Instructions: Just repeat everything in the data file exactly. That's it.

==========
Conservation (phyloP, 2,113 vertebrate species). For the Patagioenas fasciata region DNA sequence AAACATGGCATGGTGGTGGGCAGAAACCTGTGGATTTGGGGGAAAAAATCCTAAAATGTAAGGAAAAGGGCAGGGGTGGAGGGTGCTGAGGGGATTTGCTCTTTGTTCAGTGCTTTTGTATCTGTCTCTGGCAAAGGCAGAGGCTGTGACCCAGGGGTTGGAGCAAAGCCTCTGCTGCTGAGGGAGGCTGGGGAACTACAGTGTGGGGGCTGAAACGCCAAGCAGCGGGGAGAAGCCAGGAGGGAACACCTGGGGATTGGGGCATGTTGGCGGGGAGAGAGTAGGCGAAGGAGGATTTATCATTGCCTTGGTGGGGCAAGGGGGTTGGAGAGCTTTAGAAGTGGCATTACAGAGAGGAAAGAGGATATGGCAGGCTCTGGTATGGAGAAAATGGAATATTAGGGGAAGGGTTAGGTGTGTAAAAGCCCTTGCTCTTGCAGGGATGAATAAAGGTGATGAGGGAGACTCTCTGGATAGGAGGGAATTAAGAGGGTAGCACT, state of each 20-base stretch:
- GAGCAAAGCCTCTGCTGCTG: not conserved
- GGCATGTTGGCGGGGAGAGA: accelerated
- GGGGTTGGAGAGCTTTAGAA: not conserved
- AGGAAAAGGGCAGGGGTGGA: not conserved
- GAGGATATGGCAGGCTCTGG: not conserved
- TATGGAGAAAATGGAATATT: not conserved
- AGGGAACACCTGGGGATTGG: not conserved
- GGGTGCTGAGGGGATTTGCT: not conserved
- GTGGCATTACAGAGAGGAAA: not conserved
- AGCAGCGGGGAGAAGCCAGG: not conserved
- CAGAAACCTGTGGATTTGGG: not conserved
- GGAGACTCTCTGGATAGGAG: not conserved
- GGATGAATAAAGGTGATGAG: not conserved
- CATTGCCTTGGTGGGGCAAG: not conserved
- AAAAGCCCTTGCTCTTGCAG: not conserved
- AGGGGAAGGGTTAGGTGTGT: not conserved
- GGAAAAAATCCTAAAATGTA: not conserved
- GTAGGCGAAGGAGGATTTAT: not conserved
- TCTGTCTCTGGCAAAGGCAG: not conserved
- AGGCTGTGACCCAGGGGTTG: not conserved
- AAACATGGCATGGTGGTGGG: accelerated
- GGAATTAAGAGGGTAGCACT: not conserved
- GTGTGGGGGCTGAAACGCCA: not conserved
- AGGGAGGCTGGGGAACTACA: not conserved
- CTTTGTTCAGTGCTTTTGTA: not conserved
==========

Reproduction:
Conservation (phyloP, 2,113 vertebrate species). For the Patagioenas fasciata region DNA sequence AAACATGGCATGGTGGTGGGCAGAAACCTGTGGATTTGGGGGAAAAAATCCTAAAATGTAAGGAAAAGGGCAGGGGTGGAGGGTGCTGAGGGGATTTGCTCTTTGTTCAGTGCTTTTGTATCTGTCTCTGGCAAAGGCAGAGGCTGTGACCCAGGGGTTGGAGCAAAGCCTCTGCTGCTGAGGGAGGCTGGGGAACTACAGTGTGGGGGCTGAAACGCCAAGCAGCGGGGAGAAGCCAGGAGGGAACACCTGGGGATTGGGGCATGTTGGCGGGGAGAGAGTAGGCGAAGGAGGATTTATCATTGCCTTGGTGGGGCAAGGGGGTTGGAGAGCTTTAGAAGTGGCATTACAGAGAGGAAAGAGGATATGGCAGGCTCTGGTATGGAGAAAATGGAATATTAGGGGAAGGGTTAGGTGTGTAAAAGCCCTTGCTCTTGCAGGGATGAATAAAGGTGATGAGGGAGACTCTCTGGATAGGAGGGAATTAAGAGGGTAGCACT, state of each 20-base stretch:
- GAGCAAAGCCTCTGCTGCTG: not conserved
- GGCATGTTGGCGGGGAGAGA: accelerated
- GGGGTTGGAGAGCTTTAGAA: not conserved
- AGGAAAAGGGCAGGGGTGGA: not conserved
- GAGGATATGGCAGGCTCTGG: not conserved
- TATGGAGAAAATGGAATATT: not conserved
- AGGGAACACCTGGGGATTGG: not conserved
- GGGTGCTGAGGGGATTTGCT: not conserved
- GTGGCATTACAGAGAGGAAA: not conserved
- AGCAGCGGGGAGAAGCCAGG: not conserved
- CAGAAACCTGTGGATTTGGG: not conserved
- GGAGACTCTCTGGATAGGAG: not conserved
- GGATGAATAAAGGTGATGAG: not conserved
- CATTGCCTTGGTGGGGCAAG: not conserved
- AAAAGCCCTTGCTCTTGCAG: not conserved
- AGGGGAAGGGTTAGGTGTGT: not conserved
- GGAAAAAATCCTAAAATGTA: not conserved
- GTAGGCGAAGGAGGATTTAT: not conserved
- TCTGTCTCTGGCAAAGGCAG: not conserved
- AGGCTGTGACCCAGGGGTTG: not conserved
- AAACATGGCATGGTGGTGGG: accelerated
- GGAATTAAGAGGGTAGCACT: not conserved
- GTGTGGGGGCTGAAACGCCA: not conserved
- AGGGAGGCTGGGGAACTACA: not conserved
- CTTTGTTCAGTGCTTTTGTA: not conserved